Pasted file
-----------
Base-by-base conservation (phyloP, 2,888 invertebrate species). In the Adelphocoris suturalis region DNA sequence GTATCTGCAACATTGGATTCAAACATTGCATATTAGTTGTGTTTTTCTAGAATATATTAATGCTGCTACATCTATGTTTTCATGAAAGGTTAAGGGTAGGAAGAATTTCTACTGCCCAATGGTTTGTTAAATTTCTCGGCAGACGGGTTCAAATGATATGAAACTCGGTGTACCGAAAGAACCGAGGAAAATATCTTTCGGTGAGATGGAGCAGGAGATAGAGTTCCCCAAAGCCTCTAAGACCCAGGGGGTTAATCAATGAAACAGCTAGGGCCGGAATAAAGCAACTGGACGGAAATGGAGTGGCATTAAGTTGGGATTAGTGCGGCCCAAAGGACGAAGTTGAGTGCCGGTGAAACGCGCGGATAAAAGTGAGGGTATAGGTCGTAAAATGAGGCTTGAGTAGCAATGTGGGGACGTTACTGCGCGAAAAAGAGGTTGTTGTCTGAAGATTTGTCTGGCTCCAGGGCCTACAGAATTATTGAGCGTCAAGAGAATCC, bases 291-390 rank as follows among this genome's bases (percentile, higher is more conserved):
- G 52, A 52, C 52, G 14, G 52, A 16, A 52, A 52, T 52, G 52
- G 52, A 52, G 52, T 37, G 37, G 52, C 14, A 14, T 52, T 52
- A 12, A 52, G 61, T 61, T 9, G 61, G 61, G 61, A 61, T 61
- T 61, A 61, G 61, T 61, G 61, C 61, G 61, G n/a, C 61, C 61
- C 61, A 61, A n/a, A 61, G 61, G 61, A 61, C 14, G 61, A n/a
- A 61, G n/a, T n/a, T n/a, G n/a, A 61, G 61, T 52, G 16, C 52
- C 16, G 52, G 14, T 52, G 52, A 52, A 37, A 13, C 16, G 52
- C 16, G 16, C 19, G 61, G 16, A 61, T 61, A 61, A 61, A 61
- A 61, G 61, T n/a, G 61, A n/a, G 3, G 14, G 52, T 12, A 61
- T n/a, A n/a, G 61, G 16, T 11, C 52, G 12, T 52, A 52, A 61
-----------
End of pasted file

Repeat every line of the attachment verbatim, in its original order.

Base-by-base conservation (phyloP, 2,888 invertebrate species). In the Adelphocoris suturalis region DNA sequence GTATCTGCAACATTGGATTCAAACATTGCATATTAGTTGTGTTTTTCTAGAATATATTAATGCTGCTACATCTATGTTTTCATGAAAGGTTAAGGGTAGGAAGAATTTCTACTGCCCAATGGTTTGTTAAATTTCTCGGCAGACGGGTTCAAATGATATGAAACTCGGTGTACCGAAAGAACCGAGGAAAATATCTTTCGGTGAGATGGAGCAGGAGATAGAGTTCCCCAAAGCCTCTAAGACCCAGGGGGTTAATCAATGAAACAGCTAGGGCCGGAATAAAGCAACTGGACGGAAATGGAGTGGCATTAAGTTGGGATTAGTGCGGCCCAAAGGACGAAGTTGAGTGCCGGTGAAACGCGCGGATAAAAGTGAGGGTATAGGTCGTAAAATGAGGCTTGAGTAGCAATGTGGGGACGTTACTGCGCGAAAAAGAGGTTGTTGTCTGAAGATTTGTCTGGCTCCAGGGCCTACAGAATTATTGAGCGTCAAGAGAATCC, bases 291-390 rank as follows among this genome's bases (percentile, higher is more conserved):
- G 52, A 52, C 52, G 14, G 52, A 16, A 52, A 52, T 52, G 52
- G 52, A 52, G 52, T 37, G 37, G 52, C 14, A 14, T 52, T 52
- A 12, A 52, G 61, T 61, T 9, G 61, G 61, G 61, A 61, T 61
- T 61, A 61, G 61, T 61, G 61, C 61, G 61, G n/a, C 61, C 61
- C 61, A 61, A n/a, A 61, G 61, G 61, A 61, C 14, G 61, A n/a
- A 61, G n/a, T n/a, T n/a, G n/a, A 61, G 61, T 52, G 16, C 52
- C 16, G 52, G 14, T 52, G 52, A 52, A 37, A 13, C 16, G 52
- C 16, G 16, C 19, G 61, G 16, A 61, T 61, A 61, A 61, A 61
- A 61, G 61, T n/a, G 61, A n/a, G 3, G 14, G 52, T 12, A 61
- T n/a, A n/a, G 61, G 16, T 11, C 52, G 12, T 52, A 52, A 61